Religious Affairs Minister Matan Kahana on Wednesday revealed the details of his giyur reform plan, which will be brought for a vote in the Knesset in three weeks.
Although Kahana announced that the reform was written after consultation with HaRav Chaim Druckman, leading Dati Leumi Rabbanim, and experts in giyur, HaRav Druckman signed a letter last week with the Rabbanut calling for the immediate end of the giyur reform and signed another letter on Wednesday slamming the reform, together with over a dozen leading Dati Leumi Rabbanim.
Kahana’s reform requires all giyur to be carried out according to halacha but it essentially transfers the authority for giyur from the Rabbanut to a steering committee headed by the prime minister or the religious affairs minister, and comprised of two additional representatives of the prime minister and two representatives of the Rabbanut, leaving the majority vote in the hands of the prime minister (or the minister appointed by him).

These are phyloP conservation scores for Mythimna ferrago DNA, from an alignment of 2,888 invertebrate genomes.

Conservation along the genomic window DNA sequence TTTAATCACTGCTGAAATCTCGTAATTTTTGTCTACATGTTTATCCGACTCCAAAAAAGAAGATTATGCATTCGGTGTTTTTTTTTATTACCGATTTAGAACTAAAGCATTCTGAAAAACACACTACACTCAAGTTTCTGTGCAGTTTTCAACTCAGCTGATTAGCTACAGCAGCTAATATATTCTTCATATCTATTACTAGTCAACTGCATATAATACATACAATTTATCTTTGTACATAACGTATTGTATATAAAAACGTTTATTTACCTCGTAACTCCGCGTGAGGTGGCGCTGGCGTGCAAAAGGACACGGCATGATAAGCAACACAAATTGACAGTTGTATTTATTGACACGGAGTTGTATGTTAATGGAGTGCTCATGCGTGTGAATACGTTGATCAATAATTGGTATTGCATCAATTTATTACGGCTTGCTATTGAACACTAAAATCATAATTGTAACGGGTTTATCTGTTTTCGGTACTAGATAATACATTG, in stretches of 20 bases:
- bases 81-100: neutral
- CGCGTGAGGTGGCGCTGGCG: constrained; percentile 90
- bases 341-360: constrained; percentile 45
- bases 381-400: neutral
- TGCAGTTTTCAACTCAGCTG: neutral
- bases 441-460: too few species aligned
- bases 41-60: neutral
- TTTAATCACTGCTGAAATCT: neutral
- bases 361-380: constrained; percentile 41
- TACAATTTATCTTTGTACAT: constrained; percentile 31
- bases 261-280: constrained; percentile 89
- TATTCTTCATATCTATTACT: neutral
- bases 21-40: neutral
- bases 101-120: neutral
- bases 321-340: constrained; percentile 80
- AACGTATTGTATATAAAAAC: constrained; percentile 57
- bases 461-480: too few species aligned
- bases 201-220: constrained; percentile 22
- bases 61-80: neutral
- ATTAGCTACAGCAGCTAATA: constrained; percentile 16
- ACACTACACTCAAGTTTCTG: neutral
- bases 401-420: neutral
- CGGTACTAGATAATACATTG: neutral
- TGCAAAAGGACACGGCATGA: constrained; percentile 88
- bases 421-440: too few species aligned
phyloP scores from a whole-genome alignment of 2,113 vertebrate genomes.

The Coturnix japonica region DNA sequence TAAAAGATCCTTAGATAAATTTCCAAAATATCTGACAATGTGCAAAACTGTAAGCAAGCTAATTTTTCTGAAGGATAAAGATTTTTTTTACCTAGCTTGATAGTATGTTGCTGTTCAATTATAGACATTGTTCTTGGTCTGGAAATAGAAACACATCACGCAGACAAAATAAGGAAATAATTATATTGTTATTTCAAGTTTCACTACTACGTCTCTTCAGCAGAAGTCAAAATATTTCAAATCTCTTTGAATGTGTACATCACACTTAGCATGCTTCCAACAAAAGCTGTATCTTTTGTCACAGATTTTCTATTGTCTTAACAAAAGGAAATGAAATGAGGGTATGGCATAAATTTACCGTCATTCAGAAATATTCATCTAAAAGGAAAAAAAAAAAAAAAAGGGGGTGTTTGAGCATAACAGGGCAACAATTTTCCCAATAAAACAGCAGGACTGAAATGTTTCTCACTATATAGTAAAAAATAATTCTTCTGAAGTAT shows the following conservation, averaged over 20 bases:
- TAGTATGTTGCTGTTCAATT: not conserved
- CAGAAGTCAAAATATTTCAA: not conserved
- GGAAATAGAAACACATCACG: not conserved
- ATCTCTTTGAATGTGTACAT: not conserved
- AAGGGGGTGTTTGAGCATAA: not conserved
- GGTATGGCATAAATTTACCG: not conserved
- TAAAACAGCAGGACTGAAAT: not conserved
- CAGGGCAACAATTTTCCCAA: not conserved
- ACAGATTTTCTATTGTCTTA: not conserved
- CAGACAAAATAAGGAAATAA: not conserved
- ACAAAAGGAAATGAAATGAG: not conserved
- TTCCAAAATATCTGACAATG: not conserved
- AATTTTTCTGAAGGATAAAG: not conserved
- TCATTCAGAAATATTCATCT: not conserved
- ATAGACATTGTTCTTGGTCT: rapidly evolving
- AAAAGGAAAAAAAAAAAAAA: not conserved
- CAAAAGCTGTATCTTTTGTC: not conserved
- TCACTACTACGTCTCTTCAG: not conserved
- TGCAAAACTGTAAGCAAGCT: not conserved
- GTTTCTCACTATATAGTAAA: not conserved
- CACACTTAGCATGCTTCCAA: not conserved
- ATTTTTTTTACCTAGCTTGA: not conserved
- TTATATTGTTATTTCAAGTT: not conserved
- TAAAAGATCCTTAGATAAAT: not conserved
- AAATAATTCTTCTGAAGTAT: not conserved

This means that in another year and a half, Yair Lapid could have the final say on all matters related to giyur.
There are many other problematic hidden clauses, such as the fact that although the Rabbanut will have the right to object to a conversion for halachic reasons, the conversion will only be disqualified via a unanimous vote by the steering committee (with the prime minister maintaining the majority vote).
Additionally, local Batei Din will be authorized to approve private conversions carried out in the past that weren’t recognized by the Rabbanut.
Prior to revealing the reform, Kahana stated to the press that “this is a historical opportunity to end the assimilation in the State of Israel and deal with the 450,000 non-Jewish people living in Israel. Kahana added that his reform is the “only way to deal with this challenge.”
(YWN Israel Desk – Jerusalem)